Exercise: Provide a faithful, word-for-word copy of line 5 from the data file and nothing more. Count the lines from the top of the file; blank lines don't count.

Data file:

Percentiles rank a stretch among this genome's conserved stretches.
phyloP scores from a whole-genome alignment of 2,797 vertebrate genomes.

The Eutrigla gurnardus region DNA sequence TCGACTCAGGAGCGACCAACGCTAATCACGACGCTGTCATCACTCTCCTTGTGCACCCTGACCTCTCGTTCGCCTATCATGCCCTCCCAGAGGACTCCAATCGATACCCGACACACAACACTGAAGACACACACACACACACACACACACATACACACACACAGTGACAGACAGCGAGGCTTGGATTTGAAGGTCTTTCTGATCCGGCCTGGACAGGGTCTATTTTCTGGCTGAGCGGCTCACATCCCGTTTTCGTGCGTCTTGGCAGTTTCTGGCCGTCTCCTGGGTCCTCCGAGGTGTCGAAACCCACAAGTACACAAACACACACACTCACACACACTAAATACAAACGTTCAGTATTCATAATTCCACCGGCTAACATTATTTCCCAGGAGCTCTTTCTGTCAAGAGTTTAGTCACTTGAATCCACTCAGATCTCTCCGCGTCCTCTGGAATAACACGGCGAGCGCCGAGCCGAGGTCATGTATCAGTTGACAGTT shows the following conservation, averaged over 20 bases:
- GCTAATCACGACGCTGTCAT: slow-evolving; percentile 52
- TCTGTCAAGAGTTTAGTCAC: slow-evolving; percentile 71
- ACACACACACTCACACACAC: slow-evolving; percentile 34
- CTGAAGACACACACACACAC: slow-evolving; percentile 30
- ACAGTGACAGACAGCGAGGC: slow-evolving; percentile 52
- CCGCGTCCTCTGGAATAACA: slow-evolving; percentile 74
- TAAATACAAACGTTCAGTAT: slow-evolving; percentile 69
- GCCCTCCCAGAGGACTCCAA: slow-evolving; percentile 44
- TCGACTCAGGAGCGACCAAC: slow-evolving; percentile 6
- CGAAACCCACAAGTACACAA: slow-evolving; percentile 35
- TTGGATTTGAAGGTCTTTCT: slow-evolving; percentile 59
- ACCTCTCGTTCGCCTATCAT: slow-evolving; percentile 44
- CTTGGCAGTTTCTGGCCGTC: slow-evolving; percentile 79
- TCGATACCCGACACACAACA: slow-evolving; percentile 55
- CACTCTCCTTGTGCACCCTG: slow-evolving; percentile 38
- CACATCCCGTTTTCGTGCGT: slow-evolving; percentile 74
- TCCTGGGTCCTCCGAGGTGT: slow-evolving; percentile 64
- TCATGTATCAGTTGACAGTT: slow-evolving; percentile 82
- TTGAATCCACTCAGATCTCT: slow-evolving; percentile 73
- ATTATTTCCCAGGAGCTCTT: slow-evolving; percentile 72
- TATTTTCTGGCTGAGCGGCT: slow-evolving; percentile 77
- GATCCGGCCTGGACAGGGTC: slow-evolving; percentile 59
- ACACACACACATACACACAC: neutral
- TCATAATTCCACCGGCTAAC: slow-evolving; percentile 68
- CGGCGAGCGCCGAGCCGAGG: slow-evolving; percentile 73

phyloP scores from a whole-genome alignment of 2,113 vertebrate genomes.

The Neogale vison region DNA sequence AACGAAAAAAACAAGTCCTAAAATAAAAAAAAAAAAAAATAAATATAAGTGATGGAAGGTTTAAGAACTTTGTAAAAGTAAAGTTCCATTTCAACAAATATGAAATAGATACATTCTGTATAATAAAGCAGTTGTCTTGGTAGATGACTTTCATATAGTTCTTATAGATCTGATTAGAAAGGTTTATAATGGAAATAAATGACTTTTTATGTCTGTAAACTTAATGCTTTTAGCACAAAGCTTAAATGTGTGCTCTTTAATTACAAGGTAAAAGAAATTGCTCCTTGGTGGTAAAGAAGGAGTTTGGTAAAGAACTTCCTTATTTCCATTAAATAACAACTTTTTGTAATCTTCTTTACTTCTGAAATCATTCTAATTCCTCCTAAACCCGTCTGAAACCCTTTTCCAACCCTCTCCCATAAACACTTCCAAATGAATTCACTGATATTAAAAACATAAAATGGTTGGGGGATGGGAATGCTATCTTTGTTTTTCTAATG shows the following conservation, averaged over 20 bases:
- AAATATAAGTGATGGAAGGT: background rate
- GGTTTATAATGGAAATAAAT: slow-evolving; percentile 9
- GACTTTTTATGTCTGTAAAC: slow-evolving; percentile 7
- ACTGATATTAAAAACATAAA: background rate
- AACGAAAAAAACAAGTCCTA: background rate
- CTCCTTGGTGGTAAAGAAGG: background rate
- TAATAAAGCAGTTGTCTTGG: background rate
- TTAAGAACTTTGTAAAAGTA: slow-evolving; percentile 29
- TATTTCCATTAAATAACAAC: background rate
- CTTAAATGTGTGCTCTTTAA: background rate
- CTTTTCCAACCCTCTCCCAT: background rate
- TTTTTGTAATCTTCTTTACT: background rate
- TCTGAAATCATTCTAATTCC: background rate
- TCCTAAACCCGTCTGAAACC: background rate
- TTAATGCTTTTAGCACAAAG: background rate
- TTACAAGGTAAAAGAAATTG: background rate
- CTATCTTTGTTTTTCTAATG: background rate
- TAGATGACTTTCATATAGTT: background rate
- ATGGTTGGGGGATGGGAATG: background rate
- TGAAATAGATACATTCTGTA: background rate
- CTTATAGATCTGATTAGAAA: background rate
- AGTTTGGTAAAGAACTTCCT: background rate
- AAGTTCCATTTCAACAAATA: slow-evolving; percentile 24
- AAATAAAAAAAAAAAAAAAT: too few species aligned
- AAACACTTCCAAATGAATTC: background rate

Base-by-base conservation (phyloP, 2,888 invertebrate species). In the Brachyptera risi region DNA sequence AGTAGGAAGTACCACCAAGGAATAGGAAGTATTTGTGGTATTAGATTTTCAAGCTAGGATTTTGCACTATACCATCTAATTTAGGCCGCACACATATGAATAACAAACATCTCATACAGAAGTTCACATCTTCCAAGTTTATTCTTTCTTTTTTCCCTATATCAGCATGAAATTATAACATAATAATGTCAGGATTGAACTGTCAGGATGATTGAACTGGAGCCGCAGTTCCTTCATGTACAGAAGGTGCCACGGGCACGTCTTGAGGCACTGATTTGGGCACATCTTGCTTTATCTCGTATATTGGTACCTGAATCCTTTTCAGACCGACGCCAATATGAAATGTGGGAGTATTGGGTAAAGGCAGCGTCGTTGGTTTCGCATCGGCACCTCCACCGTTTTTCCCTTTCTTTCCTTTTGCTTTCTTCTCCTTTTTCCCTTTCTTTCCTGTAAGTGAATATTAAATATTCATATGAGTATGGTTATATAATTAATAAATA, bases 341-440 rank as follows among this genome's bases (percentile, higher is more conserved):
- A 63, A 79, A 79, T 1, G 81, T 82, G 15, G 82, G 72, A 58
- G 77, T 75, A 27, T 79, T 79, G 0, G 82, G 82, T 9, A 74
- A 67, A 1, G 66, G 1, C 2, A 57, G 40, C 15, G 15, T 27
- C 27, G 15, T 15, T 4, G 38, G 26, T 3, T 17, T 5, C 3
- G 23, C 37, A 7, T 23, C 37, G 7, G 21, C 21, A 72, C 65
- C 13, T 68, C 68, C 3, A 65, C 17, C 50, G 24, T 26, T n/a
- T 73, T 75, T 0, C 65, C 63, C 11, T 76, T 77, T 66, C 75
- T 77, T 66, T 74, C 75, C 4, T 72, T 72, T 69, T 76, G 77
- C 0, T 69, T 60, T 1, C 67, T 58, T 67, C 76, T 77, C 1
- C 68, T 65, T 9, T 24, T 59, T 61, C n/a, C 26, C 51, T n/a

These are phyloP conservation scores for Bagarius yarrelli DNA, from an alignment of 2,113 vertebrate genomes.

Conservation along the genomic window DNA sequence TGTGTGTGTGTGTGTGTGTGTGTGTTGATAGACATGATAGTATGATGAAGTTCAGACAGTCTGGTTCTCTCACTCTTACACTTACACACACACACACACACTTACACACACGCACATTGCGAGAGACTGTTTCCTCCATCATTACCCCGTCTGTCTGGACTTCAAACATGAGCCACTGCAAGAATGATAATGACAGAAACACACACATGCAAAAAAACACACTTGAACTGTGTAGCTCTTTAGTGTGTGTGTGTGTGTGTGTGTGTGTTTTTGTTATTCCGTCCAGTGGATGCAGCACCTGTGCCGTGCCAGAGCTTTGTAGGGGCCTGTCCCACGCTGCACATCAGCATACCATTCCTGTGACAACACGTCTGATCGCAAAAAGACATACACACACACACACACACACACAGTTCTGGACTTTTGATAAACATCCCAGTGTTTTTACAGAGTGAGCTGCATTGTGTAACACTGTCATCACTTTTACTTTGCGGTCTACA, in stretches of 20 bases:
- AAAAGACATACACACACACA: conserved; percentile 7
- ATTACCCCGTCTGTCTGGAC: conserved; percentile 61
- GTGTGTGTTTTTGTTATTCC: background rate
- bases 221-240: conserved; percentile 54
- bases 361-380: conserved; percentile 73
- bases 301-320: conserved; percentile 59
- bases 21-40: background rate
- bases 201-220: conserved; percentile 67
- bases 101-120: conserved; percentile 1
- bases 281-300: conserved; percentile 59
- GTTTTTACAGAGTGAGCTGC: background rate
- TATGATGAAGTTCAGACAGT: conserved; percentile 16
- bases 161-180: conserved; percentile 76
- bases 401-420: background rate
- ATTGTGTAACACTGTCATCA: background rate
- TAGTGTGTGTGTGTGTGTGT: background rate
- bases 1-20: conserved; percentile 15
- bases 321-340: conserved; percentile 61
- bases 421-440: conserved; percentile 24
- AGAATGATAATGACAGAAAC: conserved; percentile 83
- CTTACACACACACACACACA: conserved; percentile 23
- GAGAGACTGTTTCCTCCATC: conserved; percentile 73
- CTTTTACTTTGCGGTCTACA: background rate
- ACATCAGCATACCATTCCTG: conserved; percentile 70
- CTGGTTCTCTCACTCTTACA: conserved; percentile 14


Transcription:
- TCTGTCAAGAGTTTAGTCAC: slow-evolving; percentile 71